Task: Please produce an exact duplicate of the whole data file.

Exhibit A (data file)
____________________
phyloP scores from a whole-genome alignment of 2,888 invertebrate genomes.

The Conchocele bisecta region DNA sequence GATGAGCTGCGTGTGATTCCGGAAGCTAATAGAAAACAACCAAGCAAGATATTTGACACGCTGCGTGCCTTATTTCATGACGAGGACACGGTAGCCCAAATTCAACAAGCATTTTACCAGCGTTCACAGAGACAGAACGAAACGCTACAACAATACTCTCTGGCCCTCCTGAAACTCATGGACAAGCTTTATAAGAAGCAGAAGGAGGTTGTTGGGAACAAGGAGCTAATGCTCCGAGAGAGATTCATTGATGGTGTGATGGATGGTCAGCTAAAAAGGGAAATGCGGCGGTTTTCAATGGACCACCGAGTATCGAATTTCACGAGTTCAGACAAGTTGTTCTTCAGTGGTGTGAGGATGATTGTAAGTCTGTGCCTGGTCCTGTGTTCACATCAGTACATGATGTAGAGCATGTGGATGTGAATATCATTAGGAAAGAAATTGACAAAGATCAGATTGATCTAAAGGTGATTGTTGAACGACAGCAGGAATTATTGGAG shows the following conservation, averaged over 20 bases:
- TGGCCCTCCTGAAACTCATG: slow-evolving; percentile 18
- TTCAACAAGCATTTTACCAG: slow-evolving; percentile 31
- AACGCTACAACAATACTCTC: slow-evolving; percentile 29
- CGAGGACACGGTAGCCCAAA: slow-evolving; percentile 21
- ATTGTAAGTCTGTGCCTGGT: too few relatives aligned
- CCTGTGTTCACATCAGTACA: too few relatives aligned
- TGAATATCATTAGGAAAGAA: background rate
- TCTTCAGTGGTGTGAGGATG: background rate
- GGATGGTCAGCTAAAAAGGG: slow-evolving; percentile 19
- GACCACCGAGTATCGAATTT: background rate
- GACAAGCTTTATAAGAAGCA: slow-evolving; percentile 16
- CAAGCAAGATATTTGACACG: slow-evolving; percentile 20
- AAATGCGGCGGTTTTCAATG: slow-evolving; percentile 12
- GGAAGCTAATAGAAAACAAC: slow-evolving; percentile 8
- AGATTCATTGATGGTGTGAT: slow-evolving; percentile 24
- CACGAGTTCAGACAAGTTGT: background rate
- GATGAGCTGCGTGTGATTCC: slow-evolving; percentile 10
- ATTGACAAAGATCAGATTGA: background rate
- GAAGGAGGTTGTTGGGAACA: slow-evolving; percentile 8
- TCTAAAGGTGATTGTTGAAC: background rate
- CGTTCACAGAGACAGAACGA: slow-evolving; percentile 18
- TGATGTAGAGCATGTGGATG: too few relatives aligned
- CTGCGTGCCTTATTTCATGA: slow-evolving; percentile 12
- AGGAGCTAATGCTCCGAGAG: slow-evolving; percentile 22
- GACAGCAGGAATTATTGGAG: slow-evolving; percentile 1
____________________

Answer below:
phyloP scores from a whole-genome alignment of 2,888 invertebrate genomes.

The Conchocele bisecta region DNA sequence GATGAGCTGCGTGTGATTCCGGAAGCTAATAGAAAACAACCAAGCAAGATATTTGACACGCTGCGTGCCTTATTTCATGACGAGGACACGGTAGCCCAAATTCAACAAGCATTTTACCAGCGTTCACAGAGACAGAACGAAACGCTACAACAATACTCTCTGGCCCTCCTGAAACTCATGGACAAGCTTTATAAGAAGCAGAAGGAGGTTGTTGGGAACAAGGAGCTAATGCTCCGAGAGAGATTCATTGATGGTGTGATGGATGGTCAGCTAAAAAGGGAAATGCGGCGGTTTTCAATGGACCACCGAGTATCGAATTTCACGAGTTCAGACAAGTTGTTCTTCAGTGGTGTGAGGATGATTGTAAGTCTGTGCCTGGTCCTGTGTTCACATCAGTACATGATGTAGAGCATGTGGATGTGAATATCATTAGGAAAGAAATTGACAAAGATCAGATTGATCTAAAGGTGATTGTTGAACGACAGCAGGAATTATTGGAG shows the following conservation, averaged over 20 bases:
- TGGCCCTCCTGAAACTCATG: slow-evolving; percentile 18
- TTCAACAAGCATTTTACCAG: slow-evolving; percentile 31
- AACGCTACAACAATACTCTC: slow-evolving; percentile 29
- CGAGGACACGGTAGCCCAAA: slow-evolving; percentile 21
- ATTGTAAGTCTGTGCCTGGT: too few relatives aligned
- CCTGTGTTCACATCAGTACA: too few relatives aligned
- TGAATATCATTAGGAAAGAA: background rate
- TCTTCAGTGGTGTGAGGATG: background rate
- GGATGGTCAGCTAAAAAGGG: slow-evolving; percentile 19
- GACCACCGAGTATCGAATTT: background rate
- GACAAGCTTTATAAGAAGCA: slow-evolving; percentile 16
- CAAGCAAGATATTTGACACG: slow-evolving; percentile 20
- AAATGCGGCGGTTTTCAATG: slow-evolving; percentile 12
- GGAAGCTAATAGAAAACAAC: slow-evolving; percentile 8
- AGATTCATTGATGGTGTGAT: slow-evolving; percentile 24
- CACGAGTTCAGACAAGTTGT: background rate
- GATGAGCTGCGTGTGATTCC: slow-evolving; percentile 10
- ATTGACAAAGATCAGATTGA: background rate
- GAAGGAGGTTGTTGGGAACA: slow-evolving; percentile 8
- TCTAAAGGTGATTGTTGAAC: background rate
- CGTTCACAGAGACAGAACGA: slow-evolving; percentile 18
- TGATGTAGAGCATGTGGATG: too few relatives aligned
- CTGCGTGCCTTATTTCATGA: slow-evolving; percentile 12
- AGGAGCTAATGCTCCGAGAG: slow-evolving; percentile 22
- GACAGCAGGAATTATTGGAG: slow-evolving; percentile 1